By Sage M. Schissel, PCT Ebeam and Integration, LLC

Editor’s Note: In addition, the test results are ongoing for this study. An update will be posted at Due to print space limitations, the article references can be found online in the Article Archive.

In recent years, the packaging industry has experienced a consumer backlash regarding its use of plastics.1-3 In response, companies have made sustainability pledges that include goals such as reducing their plastic consumption, reducing production waste and increasing the amount of recycled plastic in products.4-6 These strides toward a more environment-friendly future are commendable but are not always easily achieved. While consumers call for less single-use packaging waste, their expectations of how packaging performs – that food remains fresh, products remain undamaged and marketing remains eye-catching – have not wavered.

Table 1. Unprinted samples tested for compostability.

Electron beam (EB) technology is a multifaceted tool that is well suited for aiding the achievement of sustainability goals.7-12 For instance, EB crosslinking can improve mechanical properties, allowing for reduced plastic consumption by down-gauging film. It also can be used to increase compatibility between different polymers, as well as virgin and recycled polymer blends. EB-induced chain scission can be used to recycle materials through degradation. Scrap polytetrafluroethylene (PTFE), for example, is irradiated to create micro-powders that become ingredients in lubricants, inks and coatings.

Table 2. Printed and post-treated samples tested for compostability.

In flexible packaging production, EB is a useful tool in accomplishing one of the industry’s more recent trends – mono-layer and/or mono-material packaging. Traditionally, flexible packaging has relied on multilayer, nonrecyclable structures to achieve the wide array of demands placed on a single pouch, from moisture and oxygen barriers to tear strength and sealability.13,14 Mono-material structures are expected to meet these demands with a single type of plastic so that they can be more easily recycled or composted, but it is an ambitious challenge. One way EB can help meet this challenge is by altering a polymer without any added chemistry. Electron beam crosslinking and chain scission provide property tuning that can be controlled through a selected substrate depth. A common example of this application is crosslinking an outer layer of polyethylene (PE) to increase heat resistance without affecting the sealing temperature of the inner PE layer. Additionally, EB can be used to polymerize inks and overprint varnishes (OPVs) without the need for initiators or solvents and with comparatively little energy.15-18 OPVs are a sustainable alternative to lamination. Because inks and OPVs make up such a small fraction of the overall package, they’ve been shown to not hinder recyclability.19,20

Accompanying the mono-material trend to make flexible packaging recyclable is a movement for compostable flexible packaging. Instead of relying on the ability to effectively repurpose packaging plastics, compostable packaging seeks to optimize the disposal of packaging waste by using biodegradable polymers. EB is less tested as a production solution in compostable packaging; however, there are several ways this technology may benefit the industry. Similar to recyclable packaging, it is expected that EB-cured inks and OPVs can be utilized without impacting the biodegradability of compostable packaging. Furthermore, EB could possibly result in accelerated disintegration if the packaging is exposed to high doses after consumer use.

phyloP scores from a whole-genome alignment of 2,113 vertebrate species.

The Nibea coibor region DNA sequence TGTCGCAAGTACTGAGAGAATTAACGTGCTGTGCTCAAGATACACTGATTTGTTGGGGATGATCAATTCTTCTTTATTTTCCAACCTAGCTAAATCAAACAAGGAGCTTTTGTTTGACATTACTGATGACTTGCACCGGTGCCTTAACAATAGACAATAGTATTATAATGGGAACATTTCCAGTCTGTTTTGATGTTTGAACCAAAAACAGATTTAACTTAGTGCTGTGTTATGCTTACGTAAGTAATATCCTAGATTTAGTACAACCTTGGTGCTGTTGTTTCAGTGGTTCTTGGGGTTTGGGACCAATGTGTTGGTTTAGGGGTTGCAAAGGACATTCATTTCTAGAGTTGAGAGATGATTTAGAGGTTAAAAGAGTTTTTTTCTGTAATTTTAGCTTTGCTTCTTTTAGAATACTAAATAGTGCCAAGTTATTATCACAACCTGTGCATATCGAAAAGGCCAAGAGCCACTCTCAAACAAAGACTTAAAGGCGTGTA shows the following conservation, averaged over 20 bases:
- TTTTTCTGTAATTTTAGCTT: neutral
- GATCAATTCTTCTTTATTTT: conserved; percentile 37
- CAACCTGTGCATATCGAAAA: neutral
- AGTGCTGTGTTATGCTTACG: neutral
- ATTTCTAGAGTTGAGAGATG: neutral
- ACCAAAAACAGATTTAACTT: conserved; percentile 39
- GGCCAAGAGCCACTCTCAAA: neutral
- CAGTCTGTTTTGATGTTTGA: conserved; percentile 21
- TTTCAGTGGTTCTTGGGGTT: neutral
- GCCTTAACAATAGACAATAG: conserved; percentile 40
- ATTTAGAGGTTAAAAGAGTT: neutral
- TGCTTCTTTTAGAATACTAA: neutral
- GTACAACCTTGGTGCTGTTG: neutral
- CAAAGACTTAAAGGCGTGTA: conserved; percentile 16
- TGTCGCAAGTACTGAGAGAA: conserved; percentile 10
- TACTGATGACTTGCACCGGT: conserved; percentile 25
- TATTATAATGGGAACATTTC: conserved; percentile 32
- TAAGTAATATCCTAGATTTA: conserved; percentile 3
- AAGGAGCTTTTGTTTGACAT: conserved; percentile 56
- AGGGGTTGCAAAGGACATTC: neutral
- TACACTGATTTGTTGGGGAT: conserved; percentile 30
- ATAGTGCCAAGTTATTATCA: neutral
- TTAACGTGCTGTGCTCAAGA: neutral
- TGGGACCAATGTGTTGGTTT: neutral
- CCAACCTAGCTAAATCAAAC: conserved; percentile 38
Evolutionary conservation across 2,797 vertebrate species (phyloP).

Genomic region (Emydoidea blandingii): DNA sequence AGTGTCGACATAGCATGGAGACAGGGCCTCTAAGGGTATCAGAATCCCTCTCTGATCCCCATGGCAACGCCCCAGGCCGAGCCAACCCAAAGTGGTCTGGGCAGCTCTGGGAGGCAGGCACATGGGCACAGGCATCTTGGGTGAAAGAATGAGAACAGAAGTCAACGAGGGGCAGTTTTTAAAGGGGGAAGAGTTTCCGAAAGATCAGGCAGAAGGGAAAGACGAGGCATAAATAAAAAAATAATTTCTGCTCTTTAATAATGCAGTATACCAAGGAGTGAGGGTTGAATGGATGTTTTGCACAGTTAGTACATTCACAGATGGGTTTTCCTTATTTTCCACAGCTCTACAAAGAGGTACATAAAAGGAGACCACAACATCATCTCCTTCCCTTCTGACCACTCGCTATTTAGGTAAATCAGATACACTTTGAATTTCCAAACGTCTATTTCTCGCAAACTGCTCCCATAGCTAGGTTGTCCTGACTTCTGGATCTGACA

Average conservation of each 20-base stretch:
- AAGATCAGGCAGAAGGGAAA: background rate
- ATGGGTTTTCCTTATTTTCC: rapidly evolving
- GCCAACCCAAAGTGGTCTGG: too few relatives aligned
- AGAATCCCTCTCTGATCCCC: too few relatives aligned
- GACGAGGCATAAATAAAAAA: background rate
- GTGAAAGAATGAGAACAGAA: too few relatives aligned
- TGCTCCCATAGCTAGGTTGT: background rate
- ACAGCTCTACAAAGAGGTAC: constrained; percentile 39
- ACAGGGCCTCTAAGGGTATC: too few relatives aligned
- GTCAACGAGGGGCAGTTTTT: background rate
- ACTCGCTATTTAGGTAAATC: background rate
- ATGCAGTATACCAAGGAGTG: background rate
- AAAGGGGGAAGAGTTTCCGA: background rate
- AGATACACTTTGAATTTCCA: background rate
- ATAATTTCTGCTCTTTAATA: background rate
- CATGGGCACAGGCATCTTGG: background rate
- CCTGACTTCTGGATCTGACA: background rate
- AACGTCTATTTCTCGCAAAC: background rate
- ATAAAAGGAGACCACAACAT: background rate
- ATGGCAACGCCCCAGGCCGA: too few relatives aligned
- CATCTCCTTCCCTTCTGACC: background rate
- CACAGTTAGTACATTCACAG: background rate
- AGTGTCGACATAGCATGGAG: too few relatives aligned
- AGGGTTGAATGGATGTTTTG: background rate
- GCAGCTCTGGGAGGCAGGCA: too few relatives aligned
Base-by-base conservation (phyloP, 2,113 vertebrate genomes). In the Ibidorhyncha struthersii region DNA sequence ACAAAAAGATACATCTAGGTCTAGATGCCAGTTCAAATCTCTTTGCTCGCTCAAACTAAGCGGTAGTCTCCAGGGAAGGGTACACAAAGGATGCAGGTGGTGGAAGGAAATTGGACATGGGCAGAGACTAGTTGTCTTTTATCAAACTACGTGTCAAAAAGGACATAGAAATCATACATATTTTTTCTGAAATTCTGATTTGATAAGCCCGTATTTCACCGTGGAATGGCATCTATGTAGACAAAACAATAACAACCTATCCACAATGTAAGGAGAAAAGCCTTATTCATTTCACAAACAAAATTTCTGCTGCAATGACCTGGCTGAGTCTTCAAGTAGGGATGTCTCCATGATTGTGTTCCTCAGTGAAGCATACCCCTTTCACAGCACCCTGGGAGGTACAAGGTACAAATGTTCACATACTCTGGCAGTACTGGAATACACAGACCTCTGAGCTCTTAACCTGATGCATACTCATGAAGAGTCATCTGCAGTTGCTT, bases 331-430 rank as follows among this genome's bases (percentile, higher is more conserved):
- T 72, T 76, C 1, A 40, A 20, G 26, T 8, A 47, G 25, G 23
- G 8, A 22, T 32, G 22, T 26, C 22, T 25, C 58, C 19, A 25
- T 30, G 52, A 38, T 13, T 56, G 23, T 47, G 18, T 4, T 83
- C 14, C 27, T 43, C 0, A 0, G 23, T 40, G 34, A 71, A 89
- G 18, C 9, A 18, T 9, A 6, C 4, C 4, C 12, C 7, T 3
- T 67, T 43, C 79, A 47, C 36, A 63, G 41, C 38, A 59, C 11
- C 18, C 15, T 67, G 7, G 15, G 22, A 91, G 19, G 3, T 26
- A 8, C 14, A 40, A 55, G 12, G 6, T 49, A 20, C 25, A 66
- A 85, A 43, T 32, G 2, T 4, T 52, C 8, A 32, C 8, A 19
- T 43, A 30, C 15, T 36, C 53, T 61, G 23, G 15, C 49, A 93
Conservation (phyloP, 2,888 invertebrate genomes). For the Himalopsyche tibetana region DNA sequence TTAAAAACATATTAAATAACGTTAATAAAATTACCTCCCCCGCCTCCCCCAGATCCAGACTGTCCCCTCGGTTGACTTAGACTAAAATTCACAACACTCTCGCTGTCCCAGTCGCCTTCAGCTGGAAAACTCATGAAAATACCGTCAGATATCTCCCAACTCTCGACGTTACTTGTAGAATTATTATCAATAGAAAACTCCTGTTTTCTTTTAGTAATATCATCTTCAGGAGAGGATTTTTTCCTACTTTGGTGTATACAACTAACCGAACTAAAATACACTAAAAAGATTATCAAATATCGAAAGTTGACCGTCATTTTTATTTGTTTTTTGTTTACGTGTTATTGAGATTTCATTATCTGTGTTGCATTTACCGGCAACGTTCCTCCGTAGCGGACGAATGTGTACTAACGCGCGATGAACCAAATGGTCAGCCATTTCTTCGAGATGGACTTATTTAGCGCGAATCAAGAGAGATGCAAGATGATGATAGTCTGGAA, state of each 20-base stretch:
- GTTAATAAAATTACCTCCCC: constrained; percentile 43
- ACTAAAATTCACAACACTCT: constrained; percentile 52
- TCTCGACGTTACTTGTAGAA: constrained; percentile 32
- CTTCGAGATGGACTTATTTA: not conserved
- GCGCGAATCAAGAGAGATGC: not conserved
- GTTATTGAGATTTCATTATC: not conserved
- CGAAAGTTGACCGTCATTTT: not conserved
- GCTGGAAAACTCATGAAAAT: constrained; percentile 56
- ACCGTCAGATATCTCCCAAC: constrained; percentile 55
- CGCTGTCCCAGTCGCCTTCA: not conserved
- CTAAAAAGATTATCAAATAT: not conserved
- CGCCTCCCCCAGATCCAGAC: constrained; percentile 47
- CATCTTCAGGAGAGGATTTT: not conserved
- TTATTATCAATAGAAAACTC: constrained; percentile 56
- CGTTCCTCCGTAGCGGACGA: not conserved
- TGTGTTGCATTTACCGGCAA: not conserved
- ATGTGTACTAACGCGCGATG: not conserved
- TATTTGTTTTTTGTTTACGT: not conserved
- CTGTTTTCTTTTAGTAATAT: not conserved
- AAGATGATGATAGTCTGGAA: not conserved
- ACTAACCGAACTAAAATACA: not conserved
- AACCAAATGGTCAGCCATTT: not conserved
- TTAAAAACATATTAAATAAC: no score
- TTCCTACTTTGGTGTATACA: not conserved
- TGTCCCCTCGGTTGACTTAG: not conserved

Molecular weight reduction by chain scission is a known effect of EB irradiation on cellulose, a common compostable material.21 It is hypothesized that this degradation could be leveraged to decrease composting time. As compostable plastic packaging gains popularity, a reduction in the multi-week disintegration process may be imperative for the current infrastructure to keep up with the increasing supply. According to a survey conducted by BioCycle in 2018, of the 185 identified food waste compost centers in the US, only 53 reported the ability to accept compostable plastics.22 In addition, accelerating plastic disintegration should make it a more profitable enterprise; high volume turnover will help offset costs, such as sorting non-compostable plastics out of the feedstock.

In this study, the application of EB in the production and destruction of a mono-material, compostable flexible food packaging structure was investigated. Low doses of EB were used to cure matte and gloss OPVs on the compostable film, which was then tested to determine if the OPV inhibited or impeded compostability. Moreover, high doses of EB were used to induce chain scissioning in the packaging structure (film/ink/EB-cured OPV) to ascertain whether such degradation at the end-of-life could efficiently reduce compost times. Puncture strength was measured as a means of analyzing the EB degradation.

Experimental Materials

The substrate material used in this study was NatureFlex™ NK 120 gauge (NK120, Futamura).23 NK120 is a transparent cellulose film coated with polyvinylidene chloride (PVDC) for moisture and gas barrier properties. It was selected because it is suitable both as a laminate and for mono-layer flexible packaging applications. NK120 is certified as industrial and home compostable. The primer used was DigiPrime® 050 (Michaelman).